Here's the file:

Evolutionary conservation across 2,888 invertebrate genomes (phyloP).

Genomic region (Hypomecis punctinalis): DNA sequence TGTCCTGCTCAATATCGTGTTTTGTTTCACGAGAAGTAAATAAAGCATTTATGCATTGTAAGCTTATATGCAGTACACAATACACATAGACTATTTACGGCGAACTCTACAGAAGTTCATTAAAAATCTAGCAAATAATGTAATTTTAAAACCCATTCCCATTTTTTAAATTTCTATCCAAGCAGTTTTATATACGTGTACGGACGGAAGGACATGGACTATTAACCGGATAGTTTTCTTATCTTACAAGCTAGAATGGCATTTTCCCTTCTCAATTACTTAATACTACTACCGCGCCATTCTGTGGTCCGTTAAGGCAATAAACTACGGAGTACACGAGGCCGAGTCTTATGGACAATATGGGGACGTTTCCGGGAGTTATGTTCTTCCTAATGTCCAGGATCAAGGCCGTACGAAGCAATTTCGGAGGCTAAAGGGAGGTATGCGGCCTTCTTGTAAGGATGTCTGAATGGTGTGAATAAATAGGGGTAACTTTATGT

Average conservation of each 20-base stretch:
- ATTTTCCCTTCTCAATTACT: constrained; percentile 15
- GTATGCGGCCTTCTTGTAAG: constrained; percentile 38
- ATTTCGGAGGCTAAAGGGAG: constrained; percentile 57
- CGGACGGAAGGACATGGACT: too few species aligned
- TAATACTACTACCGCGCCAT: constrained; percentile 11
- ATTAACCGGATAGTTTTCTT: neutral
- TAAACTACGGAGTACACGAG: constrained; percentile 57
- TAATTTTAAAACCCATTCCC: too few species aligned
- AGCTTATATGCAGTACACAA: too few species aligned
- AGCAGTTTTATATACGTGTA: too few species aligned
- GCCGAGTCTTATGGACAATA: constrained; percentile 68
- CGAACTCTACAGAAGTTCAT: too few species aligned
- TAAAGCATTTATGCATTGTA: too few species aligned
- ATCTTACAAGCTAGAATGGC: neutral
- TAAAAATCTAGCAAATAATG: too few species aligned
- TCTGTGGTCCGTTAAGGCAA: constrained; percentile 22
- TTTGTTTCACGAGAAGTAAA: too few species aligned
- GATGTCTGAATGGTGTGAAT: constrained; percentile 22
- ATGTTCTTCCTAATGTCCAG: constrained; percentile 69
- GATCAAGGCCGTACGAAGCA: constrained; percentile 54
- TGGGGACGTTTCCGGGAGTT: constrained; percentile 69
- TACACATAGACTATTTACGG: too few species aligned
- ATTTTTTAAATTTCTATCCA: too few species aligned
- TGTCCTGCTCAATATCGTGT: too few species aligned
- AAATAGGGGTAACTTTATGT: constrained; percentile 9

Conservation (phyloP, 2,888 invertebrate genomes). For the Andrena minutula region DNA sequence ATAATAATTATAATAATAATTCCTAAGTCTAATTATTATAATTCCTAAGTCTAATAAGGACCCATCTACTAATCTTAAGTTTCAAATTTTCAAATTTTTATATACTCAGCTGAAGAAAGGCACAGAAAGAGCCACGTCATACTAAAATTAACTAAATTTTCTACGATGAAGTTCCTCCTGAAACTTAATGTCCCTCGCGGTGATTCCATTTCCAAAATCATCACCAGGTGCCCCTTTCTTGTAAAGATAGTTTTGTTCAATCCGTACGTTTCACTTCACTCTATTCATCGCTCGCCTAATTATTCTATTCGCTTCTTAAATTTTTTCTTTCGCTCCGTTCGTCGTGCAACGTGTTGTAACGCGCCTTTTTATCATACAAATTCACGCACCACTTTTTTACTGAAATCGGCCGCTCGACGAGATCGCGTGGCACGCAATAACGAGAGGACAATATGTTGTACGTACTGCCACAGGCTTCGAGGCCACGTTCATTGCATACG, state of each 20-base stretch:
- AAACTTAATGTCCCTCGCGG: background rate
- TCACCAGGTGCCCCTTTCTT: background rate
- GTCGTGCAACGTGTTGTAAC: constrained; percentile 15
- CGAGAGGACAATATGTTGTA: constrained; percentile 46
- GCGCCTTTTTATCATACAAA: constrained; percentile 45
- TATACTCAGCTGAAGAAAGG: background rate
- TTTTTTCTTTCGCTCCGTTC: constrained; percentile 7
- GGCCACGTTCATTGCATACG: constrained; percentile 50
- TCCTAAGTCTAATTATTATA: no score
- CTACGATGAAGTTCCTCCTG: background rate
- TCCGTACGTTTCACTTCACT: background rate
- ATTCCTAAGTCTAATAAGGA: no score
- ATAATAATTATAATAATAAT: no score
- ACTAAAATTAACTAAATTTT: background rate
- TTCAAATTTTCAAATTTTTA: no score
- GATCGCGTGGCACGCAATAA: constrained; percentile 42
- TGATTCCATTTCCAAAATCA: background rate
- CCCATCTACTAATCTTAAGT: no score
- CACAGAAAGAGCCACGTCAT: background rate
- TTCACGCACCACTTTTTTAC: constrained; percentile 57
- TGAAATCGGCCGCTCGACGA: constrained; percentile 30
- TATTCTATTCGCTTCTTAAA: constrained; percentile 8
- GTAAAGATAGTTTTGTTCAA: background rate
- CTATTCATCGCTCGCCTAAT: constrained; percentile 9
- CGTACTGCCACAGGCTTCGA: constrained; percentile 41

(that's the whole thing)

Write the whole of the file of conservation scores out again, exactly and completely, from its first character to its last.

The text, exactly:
Evolutionary conservation across 2,888 invertebrate genomes (phyloP).

Genomic region (Hypomecis punctinalis): DNA sequence TGTCCTGCTCAATATCGTGTTTTGTTTCACGAGAAGTAAATAAAGCATTTATGCATTGTAAGCTTATATGCAGTACACAATACACATAGACTATTTACGGCGAACTCTACAGAAGTTCATTAAAAATCTAGCAAATAATGTAATTTTAAAACCCATTCCCATTTTTTAAATTTCTATCCAAGCAGTTTTATATACGTGTACGGACGGAAGGACATGGACTATTAACCGGATAGTTTTCTTATCTTACAAGCTAGAATGGCATTTTCCCTTCTCAATTACTTAATACTACTACCGCGCCATTCTGTGGTCCGTTAAGGCAATAAACTACGGAGTACACGAGGCCGAGTCTTATGGACAATATGGGGACGTTTCCGGGAGTTATGTTCTTCCTAATGTCCAGGATCAAGGCCGTACGAAGCAATTTCGGAGGCTAAAGGGAGGTATGCGGCCTTCTTGTAAGGATGTCTGAATGGTGTGAATAAATAGGGGTAACTTTATGT

Average conservation of each 20-base stretch:
- ATTTTCCCTTCTCAATTACT: constrained; percentile 15
- GTATGCGGCCTTCTTGTAAG: constrained; percentile 38
- ATTTCGGAGGCTAAAGGGAG: constrained; percentile 57
- CGGACGGAAGGACATGGACT: too few species aligned
- TAATACTACTACCGCGCCAT: constrained; percentile 11
- ATTAACCGGATAGTTTTCTT: neutral
- TAAACTACGGAGTACACGAG: constrained; percentile 57
- TAATTTTAAAACCCATTCCC: too few species aligned
- AGCTTATATGCAGTACACAA: too few species aligned
- AGCAGTTTTATATACGTGTA: too few species aligned
- GCCGAGTCTTATGGACAATA: constrained; percentile 68
- CGAACTCTACAGAAGTTCAT: too few species aligned
- TAAAGCATTTATGCATTGTA: too few species aligned
- ATCTTACAAGCTAGAATGGC: neutral
- TAAAAATCTAGCAAATAATG: too few species aligned
- TCTGTGGTCCGTTAAGGCAA: constrained; percentile 22
- TTTGTTTCACGAGAAGTAAA: too few species aligned
- GATGTCTGAATGGTGTGAAT: constrained; percentile 22
- ATGTTCTTCCTAATGTCCAG: constrained; percentile 69
- GATCAAGGCCGTACGAAGCA: constrained; percentile 54
- TGGGGACGTTTCCGGGAGTT: constrained; percentile 69
- TACACATAGACTATTTACGG: too few species aligned
- ATTTTTTAAATTTCTATCCA: too few species aligned
- TGTCCTGCTCAATATCGTGT: too few species aligned
- AAATAGGGGTAACTTTATGT: constrained; percentile 9

Conservation (phyloP, 2,888 invertebrate genomes). For the Andrena minutula region DNA sequence ATAATAATTATAATAATAATTCCTAAGTCTAATTATTATAATTCCTAAGTCTAATAAGGACCCATCTACTAATCTTAAGTTTCAAATTTTCAAATTTTTATATACTCAGCTGAAGAAAGGCACAGAAAGAGCCACGTCATACTAAAATTAACTAAATTTTCTACGATGAAGTTCCTCCTGAAACTTAATGTCCCTCGCGGTGATTCCATTTCCAAAATCATCACCAGGTGCCCCTTTCTTGTAAAGATAGTTTTGTTCAATCCGTACGTTTCACTTCACTCTATTCATCGCTCGCCTAATTATTCTATTCGCTTCTTAAATTTTTTCTTTCGCTCCGTTCGTCGTGCAACGTGTTGTAACGCGCCTTTTTATCATACAAATTCACGCACCACTTTTTTACTGAAATCGGCCGCTCGACGAGATCGCGTGGCACGCAATAACGAGAGGACAATATGTTGTACGTACTGCCACAGGCTTCGAGGCCACGTTCATTGCATACG, state of each 20-base stretch:
- AAACTTAATGTCCCTCGCGG: background rate
- TCACCAGGTGCCCCTTTCTT: background rate
- GTCGTGCAACGTGTTGTAAC: constrained; percentile 15
- CGAGAGGACAATATGTTGTA: constrained; percentile 46
- GCGCCTTTTTATCATACAAA: constrained; percentile 45
- TATACTCAGCTGAAGAAAGG: background rate
- TTTTTTCTTTCGCTCCGTTC: constrained; percentile 7
- GGCCACGTTCATTGCATACG: constrained; percentile 50
- TCCTAAGTCTAATTATTATA: no score
- CTACGATGAAGTTCCTCCTG: background rate
- TCCGTACGTTTCACTTCACT: background rate
- ATTCCTAAGTCTAATAAGGA: no score
- ATAATAATTATAATAATAAT: no score
- ACTAAAATTAACTAAATTTT: background rate
- TTCAAATTTTCAAATTTTTA: no score
- GATCGCGTGGCACGCAATAA: constrained; percentile 42
- TGATTCCATTTCCAAAATCA: background rate
- CCCATCTACTAATCTTAAGT: no score
- CACAGAAAGAGCCACGTCAT: background rate
- TTCACGCACCACTTTTTTAC: constrained; percentile 57
- TGAAATCGGCCGCTCGACGA: constrained; percentile 30
- TATTCTATTCGCTTCTTAAA: constrained; percentile 8
- GTAAAGATAGTTTTGTTCAA: background rate
- CTATTCATCGCTCGCCTAAT: constrained; percentile 9
- CGTACTGCCACAGGCTTCGA: constrained; percentile 41